Daw Aung San Suu Kyi, Chairperson, National League for Democracy (NDL), on the possibility of democratic transition and reconciliation

Daw Aung San Suu Kyi, Chairperson, National League for Democracy (NDL)

While ASEAN itself has been around since 1967, in 1947, before he died, and in one of his very last speeches, my father talked about an association of Asian nations. That was long ago, but he had this vision that one day all the Asian nations would be able to get together and form a strong, united bloc. The values that we put at the forefront of our independence are still valid today. The greatest need now, as it was then, is for national reconciliation. We achieved independence in Burma through agreements among some of the main ethnic groups in the country, and we achieved independence together. I think we can say that if we did not have the cooperation and support of the ethnic groups, Burma today would not be in the shape that it is. During the long years we have struggled – that is to say, the NLD and other forces for democracy – we were very much helped by the political parties of the different ethnic groups. Few people are aware that the NLD was able to stand tall and strong because of support from allies among different ethnic groups. We were almost the only party left standing after the 1990 elections. However, our allies supported us through thick and thin. This is why I believe unity is a true possibility in Burma. It is not just a hope, it has been proven possible. And now we have to achieve it in the concrete terms of a political settlement. Ethnic conflict is one of the great challenges in Burma, though such conflict can be settled and, of course, has been resolved in the past. This memory of victory can help us achieve another victory in the form of genuine, ethnic unity. We want our party to be a truly democratic union. That was the vision of those who fought for independence in Burma. That is still our vision, yet it is a vision that has still not been realised. And we need to work toward achieving it. When we talk about Burma in transition, I would like national reconciliation to be at the top of the list. Most people are thinking of the Burmese transition in economic terms. I am afraid there are members of our government who think of transition purely in economic terms. That is to say, they are measuring the success of reform. I would like to put the word “reform” in quotation marks if it is being measured by how much aid or how much investment you get.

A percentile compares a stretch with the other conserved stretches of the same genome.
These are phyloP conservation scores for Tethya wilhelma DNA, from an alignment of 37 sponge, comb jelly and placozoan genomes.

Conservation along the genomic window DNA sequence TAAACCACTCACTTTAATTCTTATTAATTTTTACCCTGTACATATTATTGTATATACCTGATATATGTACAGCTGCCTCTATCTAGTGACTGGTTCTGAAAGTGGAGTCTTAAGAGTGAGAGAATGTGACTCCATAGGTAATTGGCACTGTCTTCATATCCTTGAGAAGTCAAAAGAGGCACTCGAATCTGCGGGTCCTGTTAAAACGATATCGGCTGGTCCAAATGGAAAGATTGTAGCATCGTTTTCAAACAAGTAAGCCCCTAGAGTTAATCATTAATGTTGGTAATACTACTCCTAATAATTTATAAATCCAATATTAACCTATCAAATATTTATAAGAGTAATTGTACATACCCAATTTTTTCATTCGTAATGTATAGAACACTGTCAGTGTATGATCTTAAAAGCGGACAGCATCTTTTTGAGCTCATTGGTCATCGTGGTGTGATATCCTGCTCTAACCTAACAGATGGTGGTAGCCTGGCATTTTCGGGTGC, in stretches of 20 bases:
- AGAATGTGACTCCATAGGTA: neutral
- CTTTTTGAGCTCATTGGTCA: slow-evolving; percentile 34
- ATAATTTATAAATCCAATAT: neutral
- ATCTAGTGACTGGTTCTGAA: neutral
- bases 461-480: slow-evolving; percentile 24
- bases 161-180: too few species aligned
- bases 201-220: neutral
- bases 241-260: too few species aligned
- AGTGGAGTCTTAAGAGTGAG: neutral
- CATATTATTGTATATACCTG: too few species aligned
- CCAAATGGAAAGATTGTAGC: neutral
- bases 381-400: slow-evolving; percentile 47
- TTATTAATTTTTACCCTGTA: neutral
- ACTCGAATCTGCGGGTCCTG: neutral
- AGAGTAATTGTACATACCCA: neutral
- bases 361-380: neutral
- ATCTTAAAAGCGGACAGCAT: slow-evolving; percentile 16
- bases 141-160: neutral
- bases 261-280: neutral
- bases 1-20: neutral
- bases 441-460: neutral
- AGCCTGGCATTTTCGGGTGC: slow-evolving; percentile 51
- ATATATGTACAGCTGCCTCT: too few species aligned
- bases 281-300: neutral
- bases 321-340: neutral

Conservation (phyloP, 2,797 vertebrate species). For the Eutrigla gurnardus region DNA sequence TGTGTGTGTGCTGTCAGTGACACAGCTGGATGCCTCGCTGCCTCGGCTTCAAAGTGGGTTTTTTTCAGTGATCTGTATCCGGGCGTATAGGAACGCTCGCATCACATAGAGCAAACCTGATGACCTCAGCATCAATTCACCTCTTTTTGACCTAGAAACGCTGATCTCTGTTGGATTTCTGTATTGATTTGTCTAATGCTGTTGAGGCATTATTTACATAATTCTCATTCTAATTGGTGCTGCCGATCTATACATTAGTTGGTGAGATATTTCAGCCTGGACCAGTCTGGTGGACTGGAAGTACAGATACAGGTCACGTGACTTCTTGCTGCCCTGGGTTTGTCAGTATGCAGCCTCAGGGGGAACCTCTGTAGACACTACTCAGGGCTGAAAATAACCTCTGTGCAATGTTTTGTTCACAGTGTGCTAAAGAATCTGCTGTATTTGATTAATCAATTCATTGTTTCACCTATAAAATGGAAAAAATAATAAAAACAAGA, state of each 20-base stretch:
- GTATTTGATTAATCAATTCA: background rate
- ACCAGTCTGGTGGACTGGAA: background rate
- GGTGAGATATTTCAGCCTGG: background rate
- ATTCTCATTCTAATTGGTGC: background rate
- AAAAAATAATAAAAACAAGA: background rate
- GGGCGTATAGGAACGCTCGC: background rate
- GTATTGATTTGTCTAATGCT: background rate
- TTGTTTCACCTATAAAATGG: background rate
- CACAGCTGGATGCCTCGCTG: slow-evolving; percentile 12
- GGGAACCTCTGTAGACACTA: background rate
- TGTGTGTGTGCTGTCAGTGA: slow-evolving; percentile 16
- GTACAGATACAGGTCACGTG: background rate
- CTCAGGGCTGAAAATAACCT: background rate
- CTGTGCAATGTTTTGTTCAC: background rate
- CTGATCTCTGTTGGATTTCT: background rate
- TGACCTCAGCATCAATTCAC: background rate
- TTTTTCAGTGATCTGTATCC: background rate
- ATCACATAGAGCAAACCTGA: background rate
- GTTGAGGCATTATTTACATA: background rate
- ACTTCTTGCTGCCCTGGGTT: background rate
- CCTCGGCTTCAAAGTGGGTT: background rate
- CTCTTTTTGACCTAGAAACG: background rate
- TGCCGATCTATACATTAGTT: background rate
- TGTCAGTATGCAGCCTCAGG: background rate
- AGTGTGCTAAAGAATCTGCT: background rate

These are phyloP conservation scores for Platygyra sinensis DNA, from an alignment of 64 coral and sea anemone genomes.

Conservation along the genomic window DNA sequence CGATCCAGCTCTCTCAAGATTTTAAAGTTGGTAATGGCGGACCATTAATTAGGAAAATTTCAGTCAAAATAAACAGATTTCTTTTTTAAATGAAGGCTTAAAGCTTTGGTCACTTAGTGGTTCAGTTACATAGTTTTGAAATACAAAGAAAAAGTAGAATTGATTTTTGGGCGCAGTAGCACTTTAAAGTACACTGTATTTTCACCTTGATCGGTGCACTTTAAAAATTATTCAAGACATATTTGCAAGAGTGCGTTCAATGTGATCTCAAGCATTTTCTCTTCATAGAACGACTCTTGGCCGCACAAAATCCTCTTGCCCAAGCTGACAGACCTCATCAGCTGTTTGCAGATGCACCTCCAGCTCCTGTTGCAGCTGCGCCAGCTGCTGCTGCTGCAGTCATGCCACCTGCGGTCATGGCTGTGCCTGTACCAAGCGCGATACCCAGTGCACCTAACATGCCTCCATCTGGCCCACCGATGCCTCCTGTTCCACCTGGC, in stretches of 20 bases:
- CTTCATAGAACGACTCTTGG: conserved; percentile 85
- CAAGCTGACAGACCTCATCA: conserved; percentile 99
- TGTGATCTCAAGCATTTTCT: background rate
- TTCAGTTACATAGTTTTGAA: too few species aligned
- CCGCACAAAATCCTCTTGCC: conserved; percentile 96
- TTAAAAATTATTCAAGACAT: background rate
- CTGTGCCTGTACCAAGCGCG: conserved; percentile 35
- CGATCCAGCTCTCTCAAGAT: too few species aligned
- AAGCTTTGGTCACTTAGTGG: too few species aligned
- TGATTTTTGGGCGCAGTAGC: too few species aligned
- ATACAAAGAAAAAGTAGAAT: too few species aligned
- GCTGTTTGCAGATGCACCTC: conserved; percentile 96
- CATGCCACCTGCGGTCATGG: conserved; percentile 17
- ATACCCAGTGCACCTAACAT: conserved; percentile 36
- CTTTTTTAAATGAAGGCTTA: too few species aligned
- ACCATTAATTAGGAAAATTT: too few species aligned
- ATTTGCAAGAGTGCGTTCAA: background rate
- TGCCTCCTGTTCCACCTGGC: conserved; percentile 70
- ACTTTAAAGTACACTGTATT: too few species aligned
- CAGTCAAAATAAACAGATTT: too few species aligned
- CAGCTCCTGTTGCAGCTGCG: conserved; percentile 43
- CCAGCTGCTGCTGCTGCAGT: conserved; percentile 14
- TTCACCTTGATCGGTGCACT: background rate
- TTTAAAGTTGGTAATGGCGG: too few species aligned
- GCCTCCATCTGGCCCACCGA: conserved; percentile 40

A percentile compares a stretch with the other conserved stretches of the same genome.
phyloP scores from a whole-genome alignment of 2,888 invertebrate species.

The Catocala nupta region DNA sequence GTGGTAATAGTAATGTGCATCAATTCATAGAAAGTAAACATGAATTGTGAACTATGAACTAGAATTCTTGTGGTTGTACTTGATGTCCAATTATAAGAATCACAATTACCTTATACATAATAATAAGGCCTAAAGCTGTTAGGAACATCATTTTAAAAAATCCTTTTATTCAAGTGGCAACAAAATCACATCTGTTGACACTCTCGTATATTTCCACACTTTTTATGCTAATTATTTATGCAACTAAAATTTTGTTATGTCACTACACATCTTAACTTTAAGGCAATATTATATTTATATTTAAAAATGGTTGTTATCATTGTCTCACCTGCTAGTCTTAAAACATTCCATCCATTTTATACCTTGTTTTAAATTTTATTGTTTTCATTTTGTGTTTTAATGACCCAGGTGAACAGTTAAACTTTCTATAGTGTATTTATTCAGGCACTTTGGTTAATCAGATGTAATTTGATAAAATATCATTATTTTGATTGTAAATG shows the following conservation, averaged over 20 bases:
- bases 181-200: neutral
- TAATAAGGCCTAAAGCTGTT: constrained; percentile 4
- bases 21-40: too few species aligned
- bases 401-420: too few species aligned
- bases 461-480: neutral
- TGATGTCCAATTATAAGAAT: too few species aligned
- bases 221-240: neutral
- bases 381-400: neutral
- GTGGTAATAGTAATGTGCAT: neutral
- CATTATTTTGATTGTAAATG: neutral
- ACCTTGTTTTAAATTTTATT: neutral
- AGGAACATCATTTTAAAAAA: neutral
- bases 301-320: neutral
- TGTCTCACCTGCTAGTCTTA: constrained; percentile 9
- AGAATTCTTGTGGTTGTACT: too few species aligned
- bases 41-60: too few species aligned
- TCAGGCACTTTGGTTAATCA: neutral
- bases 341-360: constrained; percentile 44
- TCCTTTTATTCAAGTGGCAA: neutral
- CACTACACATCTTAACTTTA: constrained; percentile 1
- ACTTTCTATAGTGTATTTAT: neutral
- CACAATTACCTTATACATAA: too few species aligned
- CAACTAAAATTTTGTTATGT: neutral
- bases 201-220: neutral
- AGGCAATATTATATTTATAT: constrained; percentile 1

However, I think the success of our genuine reforms will depend on the level of inclusiveness we can create in our society, how much unity and how many agreements there are about where we are going together. Ultimately, it is the people of our country who will have to take this journey together.

It is considered a little old-fashioned these days to talk about duty, but I think it is very important. Also it is considered somewhat old-fashioned to talk about spiritual values, but I do believe in them because it is by these spiritual values that we have held up for nearly three decades. During our struggle for democracy, which we have not yet achieved, we were empowered by ordinary people who had nothing to give us beside their spirit and support. Whenever I travelled around the countryside, the people of Burma would encourage me simply by wishing me a long life. It is very common in Burma to wish a person a long life, but when you see people who have nothing and are very poor it is particularly encouraging. I specifically remember going down a road one day and seeing a small family – parents and two small children – by the roadside. They were living in what I could hardly call a hut; it was sort of a propped-up roof. That was all they had. They lined up outside that place and wished me a long life. I thought it was so generous. They were doing it with such happiness. They were not asking for anything for themselves. The generosity of our people helped us to keep going. They had nothing, but they had their spirit, they had their generosity because they thought of me and those working around me rather than themselves. They recognised that we are all one and the same. This is the genuine spirit of national reconciliation. We feel that we are all in the same boat, knowing we are all in the same boat.

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